Sensitive Issue - Any Advice as to how to find a good home for your parrot prior to your demise

azflcowboy

Active member
Oct 20, 2022
127
232
Parrots
Solomon Island Eclectus (Male)
Hello Very Sensitive Issue
It may sound foolish however I am a planner.
Does anyone have advice as to how to find a loving, lasting home for your Best Friend and my DAV Service Companion.
I am an old guy and Vietnam veteran.
My companion is a 4 year old Solomon Island Eclectus Boy.
My daughters said they will take Moses when I can no longer care for him.
I am reluctant to let them have Moses. They are Great Children however they are cat people. I am afraid Moses who has the run of my house when his feeding time is over (8 am, 12 pm, and 2 feedings in evening starting about 4:40 pm) a fruit and vegetable Kabob may be confined to his enclosure for the rest of his life which will not work for Moses who is used to sharing his home (my house) with me.
I have heard that parrots my become "pluckers" if they are depressed or lonely for companionship.
Please advise as I am open to any real good advice.
thank you and God Bless our companions with Feathers.
Larry Kiceina
 

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clark_conure

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Jul 14, 2017
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A crossover Quaker Scuti (F), A Sun conure named AC, A Cinnamon Green Cheek conure Kent, and 6 budgies, Scuti Jr. (f), yellow (m), clark Jr. (m), Dot (f), Zebra(f), Machine (m).
told my family if they can't take care of them to take them to the place I bought my two conures....I know the guy at the parrot shop loves birds and even has boarded my flock before. If my family can't handle them I'm sure my "parrot guy" will keep the bonded birds together and find a good home for them. Not the whole flock but the bonds that seem the strongest.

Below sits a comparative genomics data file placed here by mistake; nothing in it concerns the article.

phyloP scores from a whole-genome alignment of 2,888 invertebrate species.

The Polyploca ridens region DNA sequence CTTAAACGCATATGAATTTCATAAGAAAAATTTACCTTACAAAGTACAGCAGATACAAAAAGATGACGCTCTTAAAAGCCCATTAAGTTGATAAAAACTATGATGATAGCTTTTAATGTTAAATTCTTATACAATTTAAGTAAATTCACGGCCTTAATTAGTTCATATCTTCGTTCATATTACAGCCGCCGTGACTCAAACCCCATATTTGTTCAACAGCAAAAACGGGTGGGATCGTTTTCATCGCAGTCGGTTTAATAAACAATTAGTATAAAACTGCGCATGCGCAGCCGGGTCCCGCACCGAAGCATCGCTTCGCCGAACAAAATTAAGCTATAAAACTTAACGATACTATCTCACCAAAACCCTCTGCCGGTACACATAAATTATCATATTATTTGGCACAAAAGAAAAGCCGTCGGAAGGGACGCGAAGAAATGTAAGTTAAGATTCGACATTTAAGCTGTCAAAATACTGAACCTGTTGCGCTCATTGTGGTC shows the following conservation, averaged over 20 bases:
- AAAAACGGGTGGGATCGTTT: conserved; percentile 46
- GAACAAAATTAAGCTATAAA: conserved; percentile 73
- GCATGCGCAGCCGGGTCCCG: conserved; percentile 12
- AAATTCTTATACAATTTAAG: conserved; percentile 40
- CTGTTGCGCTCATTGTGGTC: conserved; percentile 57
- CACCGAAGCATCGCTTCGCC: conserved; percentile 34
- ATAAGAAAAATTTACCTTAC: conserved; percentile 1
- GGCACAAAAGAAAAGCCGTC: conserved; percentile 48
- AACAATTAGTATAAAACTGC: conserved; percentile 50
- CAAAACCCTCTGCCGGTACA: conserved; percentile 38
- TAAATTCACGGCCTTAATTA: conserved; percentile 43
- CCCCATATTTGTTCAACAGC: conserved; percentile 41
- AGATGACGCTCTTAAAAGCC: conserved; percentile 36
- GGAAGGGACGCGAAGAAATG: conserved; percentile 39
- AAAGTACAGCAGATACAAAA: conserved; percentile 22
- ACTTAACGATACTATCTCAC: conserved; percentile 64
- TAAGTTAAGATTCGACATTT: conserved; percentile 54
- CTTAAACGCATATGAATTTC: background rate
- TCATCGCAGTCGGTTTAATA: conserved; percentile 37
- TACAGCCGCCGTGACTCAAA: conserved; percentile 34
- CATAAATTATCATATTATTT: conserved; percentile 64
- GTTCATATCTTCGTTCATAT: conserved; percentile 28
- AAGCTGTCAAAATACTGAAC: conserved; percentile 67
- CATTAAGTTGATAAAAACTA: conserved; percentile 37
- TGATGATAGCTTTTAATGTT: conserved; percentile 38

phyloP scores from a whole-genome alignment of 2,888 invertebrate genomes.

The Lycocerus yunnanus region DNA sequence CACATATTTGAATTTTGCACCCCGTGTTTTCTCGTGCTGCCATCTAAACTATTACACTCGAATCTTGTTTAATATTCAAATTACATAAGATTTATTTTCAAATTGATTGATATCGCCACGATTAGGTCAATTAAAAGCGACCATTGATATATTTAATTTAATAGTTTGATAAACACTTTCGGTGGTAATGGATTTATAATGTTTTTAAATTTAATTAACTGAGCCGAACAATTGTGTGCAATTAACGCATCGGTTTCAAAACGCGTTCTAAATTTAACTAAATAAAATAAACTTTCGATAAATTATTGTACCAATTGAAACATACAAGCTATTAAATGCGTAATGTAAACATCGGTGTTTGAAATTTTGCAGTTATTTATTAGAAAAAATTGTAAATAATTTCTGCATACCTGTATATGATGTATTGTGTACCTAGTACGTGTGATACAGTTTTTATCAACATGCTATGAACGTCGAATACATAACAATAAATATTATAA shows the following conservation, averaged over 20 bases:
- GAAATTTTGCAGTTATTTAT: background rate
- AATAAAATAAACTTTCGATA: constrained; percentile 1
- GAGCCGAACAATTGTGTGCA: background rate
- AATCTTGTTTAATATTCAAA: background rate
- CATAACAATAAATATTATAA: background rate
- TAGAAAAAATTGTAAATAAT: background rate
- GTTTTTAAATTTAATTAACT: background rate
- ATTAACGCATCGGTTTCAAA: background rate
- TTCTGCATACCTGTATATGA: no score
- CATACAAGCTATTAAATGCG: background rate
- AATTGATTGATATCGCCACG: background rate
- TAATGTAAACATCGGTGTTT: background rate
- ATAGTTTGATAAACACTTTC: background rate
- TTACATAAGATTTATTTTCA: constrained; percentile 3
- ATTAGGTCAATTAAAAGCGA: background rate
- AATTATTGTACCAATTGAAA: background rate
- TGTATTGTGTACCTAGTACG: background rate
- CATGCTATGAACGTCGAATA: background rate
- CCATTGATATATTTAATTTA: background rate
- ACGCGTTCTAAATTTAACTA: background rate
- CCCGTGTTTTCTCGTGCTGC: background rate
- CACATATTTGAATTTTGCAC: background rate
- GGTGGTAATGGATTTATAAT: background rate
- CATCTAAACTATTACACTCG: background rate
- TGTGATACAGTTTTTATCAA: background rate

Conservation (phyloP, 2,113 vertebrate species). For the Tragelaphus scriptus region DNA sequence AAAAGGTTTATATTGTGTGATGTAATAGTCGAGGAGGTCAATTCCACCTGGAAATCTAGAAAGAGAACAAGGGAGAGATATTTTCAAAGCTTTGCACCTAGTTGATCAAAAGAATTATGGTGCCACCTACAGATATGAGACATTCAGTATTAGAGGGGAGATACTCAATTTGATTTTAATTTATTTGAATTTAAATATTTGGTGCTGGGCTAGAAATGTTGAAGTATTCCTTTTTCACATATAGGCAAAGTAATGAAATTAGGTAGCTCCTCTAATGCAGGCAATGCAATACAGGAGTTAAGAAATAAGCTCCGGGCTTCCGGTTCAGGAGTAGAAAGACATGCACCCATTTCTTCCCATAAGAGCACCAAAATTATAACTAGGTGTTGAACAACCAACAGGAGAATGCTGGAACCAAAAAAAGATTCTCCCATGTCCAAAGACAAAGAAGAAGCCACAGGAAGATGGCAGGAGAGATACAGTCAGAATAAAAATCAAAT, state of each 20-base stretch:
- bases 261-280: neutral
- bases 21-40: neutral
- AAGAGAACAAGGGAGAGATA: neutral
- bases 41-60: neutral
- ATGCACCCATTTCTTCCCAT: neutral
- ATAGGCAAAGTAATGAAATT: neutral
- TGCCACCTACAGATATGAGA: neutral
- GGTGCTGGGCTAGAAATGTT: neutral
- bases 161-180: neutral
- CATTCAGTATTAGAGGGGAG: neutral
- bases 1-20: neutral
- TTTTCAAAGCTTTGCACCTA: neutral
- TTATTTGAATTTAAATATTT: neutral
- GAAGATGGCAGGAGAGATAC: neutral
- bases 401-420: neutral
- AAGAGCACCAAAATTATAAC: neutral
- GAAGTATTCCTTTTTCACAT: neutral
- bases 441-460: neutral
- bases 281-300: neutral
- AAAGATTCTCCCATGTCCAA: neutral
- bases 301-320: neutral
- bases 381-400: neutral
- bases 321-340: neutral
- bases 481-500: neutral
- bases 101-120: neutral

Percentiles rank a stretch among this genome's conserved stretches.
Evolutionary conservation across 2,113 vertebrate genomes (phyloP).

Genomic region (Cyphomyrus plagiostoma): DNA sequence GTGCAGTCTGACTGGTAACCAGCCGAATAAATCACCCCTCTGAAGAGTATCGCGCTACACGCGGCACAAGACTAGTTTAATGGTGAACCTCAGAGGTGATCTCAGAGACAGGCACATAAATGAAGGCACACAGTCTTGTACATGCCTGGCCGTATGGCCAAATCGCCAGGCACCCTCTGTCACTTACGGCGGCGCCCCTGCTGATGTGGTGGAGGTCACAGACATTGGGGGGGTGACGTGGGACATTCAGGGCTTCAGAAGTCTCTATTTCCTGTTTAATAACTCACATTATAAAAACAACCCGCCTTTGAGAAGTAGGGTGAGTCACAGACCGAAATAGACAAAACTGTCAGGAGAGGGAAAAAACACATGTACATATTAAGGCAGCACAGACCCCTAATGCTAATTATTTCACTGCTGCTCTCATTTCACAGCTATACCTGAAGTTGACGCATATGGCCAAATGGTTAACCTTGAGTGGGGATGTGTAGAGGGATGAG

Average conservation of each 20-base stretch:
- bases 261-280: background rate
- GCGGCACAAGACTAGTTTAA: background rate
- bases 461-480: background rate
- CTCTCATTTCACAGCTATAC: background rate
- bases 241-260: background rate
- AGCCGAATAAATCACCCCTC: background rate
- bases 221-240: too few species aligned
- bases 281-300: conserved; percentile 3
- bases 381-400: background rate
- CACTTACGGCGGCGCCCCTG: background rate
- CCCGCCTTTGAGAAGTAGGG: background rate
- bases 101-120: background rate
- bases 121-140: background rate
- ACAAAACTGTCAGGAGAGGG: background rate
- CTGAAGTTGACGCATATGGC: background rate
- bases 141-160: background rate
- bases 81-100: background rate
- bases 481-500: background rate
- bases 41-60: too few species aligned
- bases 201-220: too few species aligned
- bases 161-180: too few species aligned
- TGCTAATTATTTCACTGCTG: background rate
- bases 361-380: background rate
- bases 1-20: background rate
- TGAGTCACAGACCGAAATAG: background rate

Sure he might be selling the birds twice, but...I'm ok with that if I know they will be together.
 

Fluffonia

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Aug 4, 2023
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Red sided ekkie female -
Ruby
Hatchingday- 14th of May, 2023
Do you know any Bird-slaves in your country? Like friends, for instant. Ekkies are VERY, (in very, I mean, very very very very x99999999999999999999999999999) prone to feather plucking. If you know a bird-slave friend, and your sure that he/she will take care of him, then, you should start moving him there for short amount of time. That way, you could prevent (more or less) feather plucking. Wish you all the luck, Fluff ( my β€˜nickname’) and Ruby. :)
 
OP
azflcowboy

azflcowboy

Active member
Oct 20, 2022
127
232
Parrots
Solomon Island Eclectus (Male)
  • Thread Starter
  • Thread starter
  • #6
told my family if they can't take care of them to take them to the place I bought my two conures....I know the guy at the parrot shop loves birds and even has boarded my flock before. If my family can't handle them I'm sure my "parrot guy" will keep the bonded birds together and find a good home for them. Not the whole flock but the bonds that seem the strongest.

Sure he might be selling the birds twice, but...I'm ok with that if I know they will be together.
Hello
Thank you for the advice.

I obtained Moses by a private person who was only looking to sell Moses because the breeder friend passed away. If i recall I only paid about $250 for a hand fed baby Eclectus, i always wanted one and know theyr for the most part of loving, family oriented and great talkers. My moses actuall asks my wife (Where's Daddy?, she tells him he went out but will be back soon:) then he responds (Come back soon Daddy) she tells him he will be back soon and then he says OK :) thank you for the advice, but cannot take him to a bird shop
 
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azflcowboy

azflcowboy

Active member
Oct 20, 2022
127
232
Parrots
Solomon Island Eclectus (Male)
  • Thread Starter
  • Thread starter
  • #7
Do you know any Bird-slaves in your country? Like friends, for instant. Ekkies are VERY, (in very, I mean, very very very very x99999999999999999999999999999) prone to feather plucking. If you know a bird-slave friend, and your sure that he/she will take care of him, then, you should start moving him there for short amount of time. That way, you could prevent (more or less) feather plucking. Wish you all the luck, Fluff ( my β€˜nickname’) and Ruby. :)